Pigmented ink (prismacolor ultrafine point felt tips 005) and archival art marker (Prismacolor) on Strathmore “Windpower” acid free recycled content drawing paper. The original is 14 h x 11 w inches. Freehand pen and ink (no computer)
Muscularity is an amalgam of ideas on Tissue Engineering and layered Biological materials combined with imagery and forms from electron micrographs and from scientific illustration and schematics. No chemical specifics this time (though the Adenosine triphophate cycle might be cool for another time)
You can see cells with nuclei in parts of the drawing, while in other parts irregular shapes imply cells, but the inner structures are hidden. The relative flatness evokes different types of micrographs, especially photographs of cells and biological tissue in the transmission electron microscope (TEM). The electrons in the TEM must go through the sample to form an image, but even at 200 KV the electrons can’t go through very much material. They’ll be stopped by less than a micron thickness, even if the material is made up of very light elements. Cells and tissues are bigger and thicker than that, so they’re sliced up into very thin flat sections. Selective staining with heavy elements can help with stability and contrast.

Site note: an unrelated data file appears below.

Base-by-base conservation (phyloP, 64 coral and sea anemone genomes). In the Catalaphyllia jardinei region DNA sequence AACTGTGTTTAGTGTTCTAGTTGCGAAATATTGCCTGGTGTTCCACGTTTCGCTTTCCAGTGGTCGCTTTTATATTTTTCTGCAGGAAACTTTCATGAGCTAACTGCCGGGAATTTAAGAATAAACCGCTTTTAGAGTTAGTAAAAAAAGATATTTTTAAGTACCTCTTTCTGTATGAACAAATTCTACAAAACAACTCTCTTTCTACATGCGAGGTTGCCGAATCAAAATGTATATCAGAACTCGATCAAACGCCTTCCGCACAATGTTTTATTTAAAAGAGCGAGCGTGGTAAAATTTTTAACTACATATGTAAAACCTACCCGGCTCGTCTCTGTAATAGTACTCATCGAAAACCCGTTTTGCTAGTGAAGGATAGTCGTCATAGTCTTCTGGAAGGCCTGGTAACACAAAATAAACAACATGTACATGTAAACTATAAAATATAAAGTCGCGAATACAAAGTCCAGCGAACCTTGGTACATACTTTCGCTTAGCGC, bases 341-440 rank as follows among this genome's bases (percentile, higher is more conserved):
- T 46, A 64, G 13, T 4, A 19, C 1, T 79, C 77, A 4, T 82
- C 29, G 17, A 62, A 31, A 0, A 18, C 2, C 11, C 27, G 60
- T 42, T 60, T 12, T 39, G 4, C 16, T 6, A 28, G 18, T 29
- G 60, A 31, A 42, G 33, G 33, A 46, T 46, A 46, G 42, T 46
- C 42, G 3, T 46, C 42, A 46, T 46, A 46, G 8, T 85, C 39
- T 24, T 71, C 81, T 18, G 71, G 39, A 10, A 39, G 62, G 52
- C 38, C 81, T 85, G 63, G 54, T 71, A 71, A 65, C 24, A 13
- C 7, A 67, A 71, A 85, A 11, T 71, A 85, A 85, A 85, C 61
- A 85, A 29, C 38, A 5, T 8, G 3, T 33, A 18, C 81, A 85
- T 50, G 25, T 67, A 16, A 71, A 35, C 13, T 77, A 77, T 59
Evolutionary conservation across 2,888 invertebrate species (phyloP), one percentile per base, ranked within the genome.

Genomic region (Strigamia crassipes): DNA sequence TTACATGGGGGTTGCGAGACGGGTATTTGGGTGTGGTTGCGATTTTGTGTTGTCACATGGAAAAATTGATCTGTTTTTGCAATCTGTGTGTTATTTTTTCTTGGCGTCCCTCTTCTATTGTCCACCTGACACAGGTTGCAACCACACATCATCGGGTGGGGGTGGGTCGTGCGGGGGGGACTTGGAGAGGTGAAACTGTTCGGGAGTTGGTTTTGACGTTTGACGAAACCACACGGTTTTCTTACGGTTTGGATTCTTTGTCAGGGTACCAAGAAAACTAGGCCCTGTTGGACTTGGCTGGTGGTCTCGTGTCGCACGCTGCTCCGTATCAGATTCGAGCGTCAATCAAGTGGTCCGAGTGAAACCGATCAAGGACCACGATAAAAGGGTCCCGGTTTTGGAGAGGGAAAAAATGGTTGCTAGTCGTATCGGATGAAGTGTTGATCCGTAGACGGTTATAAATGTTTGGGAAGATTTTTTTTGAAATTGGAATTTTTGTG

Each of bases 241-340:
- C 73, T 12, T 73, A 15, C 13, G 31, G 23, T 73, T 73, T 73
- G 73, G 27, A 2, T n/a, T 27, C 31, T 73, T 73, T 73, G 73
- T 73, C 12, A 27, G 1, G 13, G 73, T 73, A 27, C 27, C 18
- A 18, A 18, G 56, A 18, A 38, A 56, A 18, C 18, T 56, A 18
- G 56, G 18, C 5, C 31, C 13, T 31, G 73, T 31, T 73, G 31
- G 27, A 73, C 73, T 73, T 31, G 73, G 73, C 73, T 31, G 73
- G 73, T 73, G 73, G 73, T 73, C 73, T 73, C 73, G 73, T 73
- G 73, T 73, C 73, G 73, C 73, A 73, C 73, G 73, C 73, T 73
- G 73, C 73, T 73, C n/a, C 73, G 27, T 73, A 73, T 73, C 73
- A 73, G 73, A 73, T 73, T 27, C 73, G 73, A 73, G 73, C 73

Electron wavelengths and the structures imaged are smaller than the wavelengths of visible light, so there is no real “color”, and images are monochrome. Sometimes different contrast modes can be used to falsely color the image according to composition, for example.